by Carla Lake | August 14, 2013 2:44 pm
Pretty much everyone has that Facebook (FB) friend who likes to over-share, posting an endless stream of ‘selfies’ that chronicle momentous occasions such as eating breakfast, walking the dog, going to parties — all in a style that obscures everything in the frame except the person taking the photo of themselves (most likely making the dreaded duck face).
Three U.K. universities have conducted a study to confirm what everyone already knew: No one likes that person (and if you don’t know what I’m talking about, it’s probably you).
Via The Daily Dot:
“It concluded that spending too much time posting and sharing photographs via social networks actually decreases the amount of meaningful real-life social interactions selfie-lovers have.
The three-year study, conducted by business schools at the University of Birmingham, University West of England, and the University of Edinburgh, found that the more your loved ones share pictures of the two of you doing things together, or of just you, the more supportive you find them. That makes sense given that the survey also found the more anyone close to you shares pictures of themselves, the less you find them to be sources of support or intimacy.
In other words, if a picture speaks a thousand words, then just like in real life, people who won’t stop talking about themselves have a harder time getting people to like them.”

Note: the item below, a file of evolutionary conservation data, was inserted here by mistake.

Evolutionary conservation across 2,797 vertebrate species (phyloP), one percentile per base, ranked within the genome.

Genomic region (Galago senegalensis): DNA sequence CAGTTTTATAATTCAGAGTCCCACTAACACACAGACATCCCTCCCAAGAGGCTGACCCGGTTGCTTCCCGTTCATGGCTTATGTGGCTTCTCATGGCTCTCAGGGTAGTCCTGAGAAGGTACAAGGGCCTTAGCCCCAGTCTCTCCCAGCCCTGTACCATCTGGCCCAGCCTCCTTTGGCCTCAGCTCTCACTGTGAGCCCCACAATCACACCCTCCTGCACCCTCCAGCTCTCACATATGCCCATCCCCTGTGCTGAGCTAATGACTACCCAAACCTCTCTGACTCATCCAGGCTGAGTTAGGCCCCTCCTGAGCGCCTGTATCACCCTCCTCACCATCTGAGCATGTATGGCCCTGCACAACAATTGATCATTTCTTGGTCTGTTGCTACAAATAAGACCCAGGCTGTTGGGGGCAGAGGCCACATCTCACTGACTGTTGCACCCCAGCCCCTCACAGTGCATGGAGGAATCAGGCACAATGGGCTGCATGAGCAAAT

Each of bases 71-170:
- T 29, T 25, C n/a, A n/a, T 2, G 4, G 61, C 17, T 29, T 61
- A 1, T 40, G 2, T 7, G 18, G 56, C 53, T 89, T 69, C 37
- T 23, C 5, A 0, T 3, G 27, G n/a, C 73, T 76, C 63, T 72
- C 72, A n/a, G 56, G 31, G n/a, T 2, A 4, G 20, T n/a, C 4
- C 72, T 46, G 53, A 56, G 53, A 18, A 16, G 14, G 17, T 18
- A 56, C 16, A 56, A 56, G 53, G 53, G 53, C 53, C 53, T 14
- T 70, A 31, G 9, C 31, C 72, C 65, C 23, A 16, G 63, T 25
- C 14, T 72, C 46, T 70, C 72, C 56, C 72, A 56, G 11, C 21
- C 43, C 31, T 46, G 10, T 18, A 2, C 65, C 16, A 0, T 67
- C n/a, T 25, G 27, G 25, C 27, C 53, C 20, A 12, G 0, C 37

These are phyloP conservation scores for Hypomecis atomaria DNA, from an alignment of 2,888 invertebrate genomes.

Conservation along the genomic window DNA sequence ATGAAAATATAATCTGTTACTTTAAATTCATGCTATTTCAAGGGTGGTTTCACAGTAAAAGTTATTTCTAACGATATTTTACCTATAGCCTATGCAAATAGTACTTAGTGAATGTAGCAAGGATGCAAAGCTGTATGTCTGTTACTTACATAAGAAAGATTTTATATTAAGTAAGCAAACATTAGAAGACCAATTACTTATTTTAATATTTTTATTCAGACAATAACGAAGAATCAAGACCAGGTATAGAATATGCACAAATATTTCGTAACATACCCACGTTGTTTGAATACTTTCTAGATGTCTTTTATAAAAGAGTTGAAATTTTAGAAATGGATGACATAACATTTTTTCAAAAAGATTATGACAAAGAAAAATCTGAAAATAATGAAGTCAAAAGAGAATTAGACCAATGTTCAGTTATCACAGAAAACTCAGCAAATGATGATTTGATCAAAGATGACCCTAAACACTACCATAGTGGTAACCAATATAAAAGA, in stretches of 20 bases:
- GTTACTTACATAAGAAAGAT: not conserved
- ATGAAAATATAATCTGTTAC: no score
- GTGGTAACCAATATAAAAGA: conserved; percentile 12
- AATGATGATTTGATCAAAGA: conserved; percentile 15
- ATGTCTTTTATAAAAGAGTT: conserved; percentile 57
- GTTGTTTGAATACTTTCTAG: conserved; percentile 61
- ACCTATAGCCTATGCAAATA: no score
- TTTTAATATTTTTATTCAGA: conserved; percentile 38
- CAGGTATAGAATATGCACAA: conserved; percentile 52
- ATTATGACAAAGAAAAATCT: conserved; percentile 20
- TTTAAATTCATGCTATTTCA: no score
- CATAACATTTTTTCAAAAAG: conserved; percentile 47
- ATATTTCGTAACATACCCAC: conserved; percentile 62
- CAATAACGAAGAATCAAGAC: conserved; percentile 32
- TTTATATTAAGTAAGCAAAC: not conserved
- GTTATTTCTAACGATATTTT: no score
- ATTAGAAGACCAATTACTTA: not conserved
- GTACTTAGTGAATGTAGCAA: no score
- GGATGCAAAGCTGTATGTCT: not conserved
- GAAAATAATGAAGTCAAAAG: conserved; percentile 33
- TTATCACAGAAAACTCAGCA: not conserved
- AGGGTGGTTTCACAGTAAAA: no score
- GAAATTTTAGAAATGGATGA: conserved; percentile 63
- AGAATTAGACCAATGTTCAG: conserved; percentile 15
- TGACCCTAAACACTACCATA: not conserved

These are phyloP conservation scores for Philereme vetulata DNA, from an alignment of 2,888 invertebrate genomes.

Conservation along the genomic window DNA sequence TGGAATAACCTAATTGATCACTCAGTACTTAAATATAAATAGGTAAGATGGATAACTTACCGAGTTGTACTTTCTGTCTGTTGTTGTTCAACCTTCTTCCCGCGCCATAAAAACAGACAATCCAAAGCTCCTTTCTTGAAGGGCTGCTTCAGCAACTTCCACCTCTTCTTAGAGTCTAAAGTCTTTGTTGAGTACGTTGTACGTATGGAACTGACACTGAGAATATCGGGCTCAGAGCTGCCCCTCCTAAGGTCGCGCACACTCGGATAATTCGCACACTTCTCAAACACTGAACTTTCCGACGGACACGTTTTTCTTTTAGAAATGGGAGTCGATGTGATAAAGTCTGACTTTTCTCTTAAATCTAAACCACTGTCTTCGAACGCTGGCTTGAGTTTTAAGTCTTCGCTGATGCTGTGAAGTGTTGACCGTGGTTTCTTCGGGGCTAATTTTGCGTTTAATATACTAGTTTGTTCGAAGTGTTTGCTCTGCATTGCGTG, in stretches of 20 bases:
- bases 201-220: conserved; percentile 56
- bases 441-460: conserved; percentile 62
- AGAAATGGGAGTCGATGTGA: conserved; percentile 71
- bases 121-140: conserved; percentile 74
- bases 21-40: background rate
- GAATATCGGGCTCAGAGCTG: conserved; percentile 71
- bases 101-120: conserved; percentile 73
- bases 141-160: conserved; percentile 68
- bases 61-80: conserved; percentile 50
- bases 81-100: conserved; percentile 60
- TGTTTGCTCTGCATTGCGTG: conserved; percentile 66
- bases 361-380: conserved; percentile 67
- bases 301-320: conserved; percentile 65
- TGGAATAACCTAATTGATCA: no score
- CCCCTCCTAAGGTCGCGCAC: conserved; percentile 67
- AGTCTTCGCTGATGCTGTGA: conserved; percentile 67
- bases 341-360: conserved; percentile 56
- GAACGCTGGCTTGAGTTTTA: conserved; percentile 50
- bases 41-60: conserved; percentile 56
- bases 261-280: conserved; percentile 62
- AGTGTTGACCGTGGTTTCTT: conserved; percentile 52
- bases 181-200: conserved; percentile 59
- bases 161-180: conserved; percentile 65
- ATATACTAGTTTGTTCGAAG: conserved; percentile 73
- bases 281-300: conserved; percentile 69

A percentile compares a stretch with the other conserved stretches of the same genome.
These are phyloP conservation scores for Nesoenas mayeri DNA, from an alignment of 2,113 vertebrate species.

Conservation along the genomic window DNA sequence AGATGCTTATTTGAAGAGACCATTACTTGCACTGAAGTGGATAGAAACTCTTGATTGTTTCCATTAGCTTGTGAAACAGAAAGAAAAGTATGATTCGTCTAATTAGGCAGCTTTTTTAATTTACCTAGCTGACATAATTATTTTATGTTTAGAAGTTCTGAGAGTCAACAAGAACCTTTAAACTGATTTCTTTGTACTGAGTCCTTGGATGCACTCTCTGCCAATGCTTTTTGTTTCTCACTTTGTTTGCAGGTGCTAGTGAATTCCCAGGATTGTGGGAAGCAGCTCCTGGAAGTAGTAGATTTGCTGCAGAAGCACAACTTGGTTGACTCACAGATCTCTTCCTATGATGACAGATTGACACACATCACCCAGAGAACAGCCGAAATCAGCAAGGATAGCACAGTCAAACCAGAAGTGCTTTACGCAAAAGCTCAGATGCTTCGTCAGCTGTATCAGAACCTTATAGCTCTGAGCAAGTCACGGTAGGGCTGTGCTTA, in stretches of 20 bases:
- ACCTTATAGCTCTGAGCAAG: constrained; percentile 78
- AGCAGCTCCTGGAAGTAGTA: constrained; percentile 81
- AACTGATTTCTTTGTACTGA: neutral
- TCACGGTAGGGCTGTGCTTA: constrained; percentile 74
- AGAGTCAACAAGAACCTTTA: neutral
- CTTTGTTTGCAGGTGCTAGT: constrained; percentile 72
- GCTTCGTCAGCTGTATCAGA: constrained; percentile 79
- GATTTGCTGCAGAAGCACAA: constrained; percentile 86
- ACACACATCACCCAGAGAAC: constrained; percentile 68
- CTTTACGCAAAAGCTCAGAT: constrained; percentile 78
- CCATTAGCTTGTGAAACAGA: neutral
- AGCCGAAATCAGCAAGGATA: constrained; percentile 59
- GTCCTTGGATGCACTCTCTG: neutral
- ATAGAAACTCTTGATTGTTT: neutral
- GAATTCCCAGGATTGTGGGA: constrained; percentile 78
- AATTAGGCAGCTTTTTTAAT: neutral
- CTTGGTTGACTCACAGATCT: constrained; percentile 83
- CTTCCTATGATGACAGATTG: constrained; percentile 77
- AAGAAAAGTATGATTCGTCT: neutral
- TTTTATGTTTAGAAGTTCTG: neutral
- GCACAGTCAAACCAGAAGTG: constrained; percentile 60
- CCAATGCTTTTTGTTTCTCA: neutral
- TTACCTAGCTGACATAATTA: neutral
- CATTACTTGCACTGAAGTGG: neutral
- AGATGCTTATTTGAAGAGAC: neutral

With that, and the slew of reactions to a recent Mashable article from a 13-year-old who says Facebook is dead to her and her generation, the perennial question for investors has been dredged up again.
Does it make sense to invest in a social media company that may have lost the “cool” factor for the next generation of users — and whose current users, more or less, no one likes?
Well, I would hazard that the selfie-addicted users we all love to hate are actually a prime audience for Facebook’s new focus on mobile advertising. Think about it — these users are sharing where they are and what they like, and many of them aren’t afraid to pose with their favorite products.
The Sipface campaign from Starbucks (SBUX), which is taking place across Facebook, Instagram and Twitter, implores users to snap a selfie while drinking Starbucks coffee in the ultimate marriage of duckface and product placement. You can bet that Facebook is keeping track of that data to better target ads to those users.
So even though they annoy the rest of us, these users may just be a meal ticket for Facebook and other social media stocks.
Carla Lake is an Assistant Managing Editor at Investorplace. At the time of this writing, she was not long any of the stocks mentioned in this article.
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